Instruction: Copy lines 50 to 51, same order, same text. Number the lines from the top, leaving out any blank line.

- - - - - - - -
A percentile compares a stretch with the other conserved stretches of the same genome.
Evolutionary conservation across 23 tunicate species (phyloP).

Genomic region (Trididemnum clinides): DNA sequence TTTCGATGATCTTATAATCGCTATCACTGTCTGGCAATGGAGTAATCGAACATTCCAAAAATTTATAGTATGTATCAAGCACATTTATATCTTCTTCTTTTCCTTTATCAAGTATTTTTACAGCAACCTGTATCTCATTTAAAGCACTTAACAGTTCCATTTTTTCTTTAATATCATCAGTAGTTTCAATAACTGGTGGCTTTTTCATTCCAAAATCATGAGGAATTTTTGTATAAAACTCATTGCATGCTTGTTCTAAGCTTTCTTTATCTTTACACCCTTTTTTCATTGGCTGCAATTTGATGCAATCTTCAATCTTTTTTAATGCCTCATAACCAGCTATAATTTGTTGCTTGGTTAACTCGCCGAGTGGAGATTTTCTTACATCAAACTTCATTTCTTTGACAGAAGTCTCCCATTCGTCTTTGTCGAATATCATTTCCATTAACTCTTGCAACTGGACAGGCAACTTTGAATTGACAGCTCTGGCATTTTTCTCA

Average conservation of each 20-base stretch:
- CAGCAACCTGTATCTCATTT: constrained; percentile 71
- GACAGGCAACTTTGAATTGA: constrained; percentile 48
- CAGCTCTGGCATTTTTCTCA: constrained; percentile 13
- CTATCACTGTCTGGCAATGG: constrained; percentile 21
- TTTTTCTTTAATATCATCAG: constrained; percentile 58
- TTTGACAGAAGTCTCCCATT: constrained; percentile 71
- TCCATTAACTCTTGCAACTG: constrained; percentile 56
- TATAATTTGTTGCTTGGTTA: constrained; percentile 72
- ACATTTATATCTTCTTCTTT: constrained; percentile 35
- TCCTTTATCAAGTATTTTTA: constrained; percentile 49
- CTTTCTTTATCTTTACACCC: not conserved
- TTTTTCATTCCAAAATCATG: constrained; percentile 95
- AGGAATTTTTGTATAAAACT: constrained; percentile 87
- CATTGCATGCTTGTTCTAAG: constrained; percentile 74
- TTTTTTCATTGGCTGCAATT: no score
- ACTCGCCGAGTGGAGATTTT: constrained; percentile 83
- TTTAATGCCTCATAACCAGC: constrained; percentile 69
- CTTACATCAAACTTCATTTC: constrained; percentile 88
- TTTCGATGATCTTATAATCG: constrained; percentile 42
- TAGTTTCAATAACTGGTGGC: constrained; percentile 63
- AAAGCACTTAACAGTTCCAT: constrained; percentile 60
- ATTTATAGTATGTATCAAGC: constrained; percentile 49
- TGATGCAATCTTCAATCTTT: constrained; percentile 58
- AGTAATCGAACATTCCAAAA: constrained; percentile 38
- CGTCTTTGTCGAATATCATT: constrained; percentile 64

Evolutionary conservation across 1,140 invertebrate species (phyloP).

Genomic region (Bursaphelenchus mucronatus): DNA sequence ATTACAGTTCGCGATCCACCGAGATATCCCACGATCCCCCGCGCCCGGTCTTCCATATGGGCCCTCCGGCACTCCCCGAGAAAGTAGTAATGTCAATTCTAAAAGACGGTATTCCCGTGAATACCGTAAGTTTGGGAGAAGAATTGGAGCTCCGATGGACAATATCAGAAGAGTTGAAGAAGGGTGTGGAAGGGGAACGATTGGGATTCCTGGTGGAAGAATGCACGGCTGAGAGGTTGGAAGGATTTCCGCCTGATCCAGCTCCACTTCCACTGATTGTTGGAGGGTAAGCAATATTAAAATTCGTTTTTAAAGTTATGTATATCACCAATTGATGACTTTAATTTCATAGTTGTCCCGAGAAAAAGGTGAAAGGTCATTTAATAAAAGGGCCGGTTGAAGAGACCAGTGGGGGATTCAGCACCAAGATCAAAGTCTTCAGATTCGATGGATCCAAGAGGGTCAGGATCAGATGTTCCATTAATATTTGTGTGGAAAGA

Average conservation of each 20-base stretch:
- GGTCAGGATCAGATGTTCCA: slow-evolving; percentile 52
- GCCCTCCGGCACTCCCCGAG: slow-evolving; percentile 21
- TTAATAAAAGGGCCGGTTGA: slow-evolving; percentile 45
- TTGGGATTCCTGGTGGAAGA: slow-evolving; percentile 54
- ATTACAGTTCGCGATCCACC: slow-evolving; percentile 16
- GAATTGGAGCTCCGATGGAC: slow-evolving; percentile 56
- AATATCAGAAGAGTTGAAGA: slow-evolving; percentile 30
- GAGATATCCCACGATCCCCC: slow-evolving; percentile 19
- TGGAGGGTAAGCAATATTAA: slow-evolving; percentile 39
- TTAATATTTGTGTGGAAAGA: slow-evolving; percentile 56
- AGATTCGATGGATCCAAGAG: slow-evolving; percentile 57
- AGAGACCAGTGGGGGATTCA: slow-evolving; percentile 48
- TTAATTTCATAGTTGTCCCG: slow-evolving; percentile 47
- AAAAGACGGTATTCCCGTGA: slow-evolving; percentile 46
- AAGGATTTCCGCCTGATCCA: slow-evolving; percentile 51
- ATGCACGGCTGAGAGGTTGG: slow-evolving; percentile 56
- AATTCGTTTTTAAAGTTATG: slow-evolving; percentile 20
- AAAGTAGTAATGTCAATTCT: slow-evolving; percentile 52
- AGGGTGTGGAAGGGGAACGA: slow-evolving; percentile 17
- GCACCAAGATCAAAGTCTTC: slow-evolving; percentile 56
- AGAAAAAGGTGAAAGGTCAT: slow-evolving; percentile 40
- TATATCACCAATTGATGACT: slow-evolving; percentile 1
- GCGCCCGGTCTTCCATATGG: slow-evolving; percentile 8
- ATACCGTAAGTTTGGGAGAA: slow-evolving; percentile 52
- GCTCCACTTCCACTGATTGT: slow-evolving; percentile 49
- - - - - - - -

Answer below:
- AAAGTAGTAATGTCAATTCT: slow-evolving; percentile 52
- AGGGTGTGGAAGGGGAACGA: slow-evolving; percentile 17